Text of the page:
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Alternatives to De-clawing - 4 Useful Tips

* De-clawing a cat's front claws is and has always been a controversial subject. Some people consider it as a form of torture and mutilation. While more than 25 % of cat owners believe de-clawing is OK, because their cat will be an indoor cat and they don't really need their front claws. If you visit your veterinarian, chances are they will discuss some of the alternatives to this elective surgery. In some cases, veterinarians will refuse to perform this surgery, unless it is medically necessary. Personally, I DO NOT believe in this inhumane practice of de-clawing, but you can make up your own mind after reading the facts.

* Why Do Cats Scratch?* For cats, scratching is one of their most natural behaviors and it is their way of fulfilling the animalistic need to mark their territory. Not only does the scratching leave visible marks, their paws have secretion glands which will leave a distinct smell for other cats. Also, the scratching motion helps the cat to stretch and exercise their front paws and legs. Cats also like to keep their claws sharp and scratching a vertical object aids in this process.

* Why Do Cat Owners De-claw ?

* Some of the reasons cat owners have this procedure done is to prevent their cat from scratching furniture, pulling down draperies, and scratching/fighting with other pets. If there are infants or young children in the house, cat owners feel it is necessary to de-claw their cat just in case the cat playfully scratches their child.

* What is De-clawing ?

* De-clawing is actually an amputation of the germinal (epithelium) cells, which is responsible for the growth of the claw. It also includes removing all or part of the third phalanx (terminal bone) of the toe. In comparison to the human hand, it is similar to removing the finger tips all the way up to the first knuckle. Your veterinarian will likely use a tourniquet around the toes to reduce blood loss. If the tourniquet is too tight it can damage the radial nerve and may result in temporary and sometimes permanent leg paralysis. If the procedure is not done correctly, the claws may grow back with minor or severe deformity. On occasion, the veterinarian may remove too much of the toe or some/all of the toe pad may inadvertently. Mild or severe infection is another factor to consider. Because the wounds are left open to heal, chances of infection is high. Removing the cats back claws is NEVER recommended. These claws are their only defense if the front claws have been already removed.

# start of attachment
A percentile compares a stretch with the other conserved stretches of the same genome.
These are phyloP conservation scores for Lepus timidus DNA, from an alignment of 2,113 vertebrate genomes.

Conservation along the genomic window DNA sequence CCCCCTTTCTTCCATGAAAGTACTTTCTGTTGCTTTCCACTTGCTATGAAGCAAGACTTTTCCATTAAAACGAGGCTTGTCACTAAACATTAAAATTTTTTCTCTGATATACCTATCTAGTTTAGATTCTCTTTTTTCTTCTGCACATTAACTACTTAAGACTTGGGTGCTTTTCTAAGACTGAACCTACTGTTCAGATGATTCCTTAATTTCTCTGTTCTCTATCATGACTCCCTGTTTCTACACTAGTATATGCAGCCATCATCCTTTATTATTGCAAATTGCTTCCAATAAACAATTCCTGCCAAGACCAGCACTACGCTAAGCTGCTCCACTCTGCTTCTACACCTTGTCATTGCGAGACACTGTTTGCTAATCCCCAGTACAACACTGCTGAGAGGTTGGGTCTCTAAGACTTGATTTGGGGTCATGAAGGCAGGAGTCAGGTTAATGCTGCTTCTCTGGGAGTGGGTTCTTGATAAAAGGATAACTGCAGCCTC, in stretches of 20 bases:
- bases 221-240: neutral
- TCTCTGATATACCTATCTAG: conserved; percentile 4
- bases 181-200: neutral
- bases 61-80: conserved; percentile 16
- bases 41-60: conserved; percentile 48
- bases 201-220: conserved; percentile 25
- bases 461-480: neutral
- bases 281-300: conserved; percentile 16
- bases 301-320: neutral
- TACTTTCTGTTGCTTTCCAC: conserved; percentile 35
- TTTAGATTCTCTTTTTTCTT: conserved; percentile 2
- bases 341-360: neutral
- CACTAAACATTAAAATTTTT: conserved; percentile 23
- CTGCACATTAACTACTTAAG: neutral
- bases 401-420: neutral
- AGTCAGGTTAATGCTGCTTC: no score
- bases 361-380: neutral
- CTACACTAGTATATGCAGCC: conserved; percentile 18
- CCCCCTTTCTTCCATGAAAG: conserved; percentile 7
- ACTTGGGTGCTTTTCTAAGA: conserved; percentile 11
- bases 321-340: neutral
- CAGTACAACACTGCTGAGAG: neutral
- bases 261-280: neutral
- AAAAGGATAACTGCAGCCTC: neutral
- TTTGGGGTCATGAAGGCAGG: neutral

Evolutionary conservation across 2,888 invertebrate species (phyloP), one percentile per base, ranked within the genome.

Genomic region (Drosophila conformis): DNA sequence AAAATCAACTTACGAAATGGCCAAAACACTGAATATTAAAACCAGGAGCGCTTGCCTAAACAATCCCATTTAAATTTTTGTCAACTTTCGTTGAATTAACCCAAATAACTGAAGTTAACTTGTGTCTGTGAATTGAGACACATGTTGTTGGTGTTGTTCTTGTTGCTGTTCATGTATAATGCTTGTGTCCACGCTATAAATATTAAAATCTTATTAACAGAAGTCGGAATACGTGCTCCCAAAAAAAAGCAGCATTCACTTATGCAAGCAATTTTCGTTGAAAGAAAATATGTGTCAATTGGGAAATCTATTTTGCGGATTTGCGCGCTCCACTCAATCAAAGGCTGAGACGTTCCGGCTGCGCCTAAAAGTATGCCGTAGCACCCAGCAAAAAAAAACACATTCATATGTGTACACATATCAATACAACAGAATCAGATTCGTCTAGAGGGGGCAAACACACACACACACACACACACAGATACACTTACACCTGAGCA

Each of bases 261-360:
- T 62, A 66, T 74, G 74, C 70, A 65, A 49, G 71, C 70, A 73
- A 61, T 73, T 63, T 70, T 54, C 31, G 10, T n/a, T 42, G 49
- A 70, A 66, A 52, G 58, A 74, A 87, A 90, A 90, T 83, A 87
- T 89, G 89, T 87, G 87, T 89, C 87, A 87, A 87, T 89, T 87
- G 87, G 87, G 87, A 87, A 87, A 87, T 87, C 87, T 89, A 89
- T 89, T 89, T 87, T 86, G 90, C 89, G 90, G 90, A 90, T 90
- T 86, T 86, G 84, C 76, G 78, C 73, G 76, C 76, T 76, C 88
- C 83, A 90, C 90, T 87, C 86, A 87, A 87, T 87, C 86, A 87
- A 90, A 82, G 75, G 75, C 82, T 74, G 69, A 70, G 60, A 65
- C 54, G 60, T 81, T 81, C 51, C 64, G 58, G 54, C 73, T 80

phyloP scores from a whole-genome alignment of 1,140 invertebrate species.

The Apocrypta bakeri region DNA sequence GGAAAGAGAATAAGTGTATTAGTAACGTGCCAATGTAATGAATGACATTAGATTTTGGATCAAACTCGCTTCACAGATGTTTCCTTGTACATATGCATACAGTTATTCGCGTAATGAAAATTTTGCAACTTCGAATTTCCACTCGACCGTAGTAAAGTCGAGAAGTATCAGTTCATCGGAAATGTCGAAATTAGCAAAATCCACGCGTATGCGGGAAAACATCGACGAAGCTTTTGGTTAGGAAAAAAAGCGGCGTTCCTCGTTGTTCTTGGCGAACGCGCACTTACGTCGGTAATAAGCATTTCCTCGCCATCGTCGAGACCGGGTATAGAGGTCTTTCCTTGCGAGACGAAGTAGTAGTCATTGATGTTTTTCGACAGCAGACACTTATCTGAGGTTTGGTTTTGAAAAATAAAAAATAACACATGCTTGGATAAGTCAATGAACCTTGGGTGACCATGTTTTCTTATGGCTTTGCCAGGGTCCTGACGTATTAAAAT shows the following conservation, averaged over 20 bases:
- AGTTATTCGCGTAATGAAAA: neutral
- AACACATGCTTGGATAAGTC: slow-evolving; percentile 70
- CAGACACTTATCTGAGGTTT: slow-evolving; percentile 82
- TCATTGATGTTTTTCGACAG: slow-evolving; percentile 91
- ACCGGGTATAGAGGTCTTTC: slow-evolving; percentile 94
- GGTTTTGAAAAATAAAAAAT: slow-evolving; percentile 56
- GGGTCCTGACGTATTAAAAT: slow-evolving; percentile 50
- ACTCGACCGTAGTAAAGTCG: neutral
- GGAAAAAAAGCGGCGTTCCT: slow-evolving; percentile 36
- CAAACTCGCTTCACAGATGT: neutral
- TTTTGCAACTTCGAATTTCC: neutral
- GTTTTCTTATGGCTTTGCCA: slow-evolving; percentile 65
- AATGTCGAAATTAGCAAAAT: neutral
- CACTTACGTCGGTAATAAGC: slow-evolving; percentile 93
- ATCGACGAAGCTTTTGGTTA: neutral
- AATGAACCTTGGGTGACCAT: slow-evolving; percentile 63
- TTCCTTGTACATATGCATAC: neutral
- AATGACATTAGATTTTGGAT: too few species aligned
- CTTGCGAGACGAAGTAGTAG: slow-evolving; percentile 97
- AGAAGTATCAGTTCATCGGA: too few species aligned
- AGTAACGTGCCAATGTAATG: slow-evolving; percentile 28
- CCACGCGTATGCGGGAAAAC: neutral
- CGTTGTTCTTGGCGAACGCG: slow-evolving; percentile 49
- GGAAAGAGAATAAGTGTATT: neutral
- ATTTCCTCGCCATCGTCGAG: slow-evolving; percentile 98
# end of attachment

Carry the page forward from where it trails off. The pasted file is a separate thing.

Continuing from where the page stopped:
* The Alternatives:

* 1. Introduce a scratching post to your kitten/cat at a very early age. The scratch post should be tall enough so your kitten/cat can stretch completely out. Make it a fun place for them to play by placing interactive toys around the area. You can also rub catnip all over the post to entice them to use it.

* 2. Discourage unwanted scratching by spraying your kitten/cat with a water spray bottle. You can also distract them with a loud sound such as clapping, a whistle or an air horn.

* 3. Clip your kitten/cat's nails regularly. (weekly or bi-weekly)

* 4. Purchase a set of Soft Paws® nail caps. These are lightweight vinyl caps that you apply over your cat's own claws. They have rounded edges, so your cat's scratching doesn't damage your home and furnishings.

* Deciding whether to de-claw your kitten/cat's front claws is an important decision and it should NEVER be taking lightly. Further more you should NEVER have it done for your own convenience.

* Think about your companion animal first! Above all... Don't De-claw Your Cat's Paw!

* You can read other useful pet articles as well as purchase a number of unusual interactive cat toys at: Two Tuttles Four Paws

Tina Tuttle is a writer, animal advocate and along with her husband Wayne, co-owner of Two Tuttle's Four Paws. Having a passion for pets is Tina's motivating factor for sharing her knowledge and expertise with other pet parents. Tina firmly believes her life would not be complete without pets. Watching her husband Wayne travel with his Guide Dog Cosmo has further enhanced her believe that animals can impact people in many ways.

You can read other useful pet articles as well as purchase a number of unusual interactive cat toys at:

Two Tuttle's Four Paws

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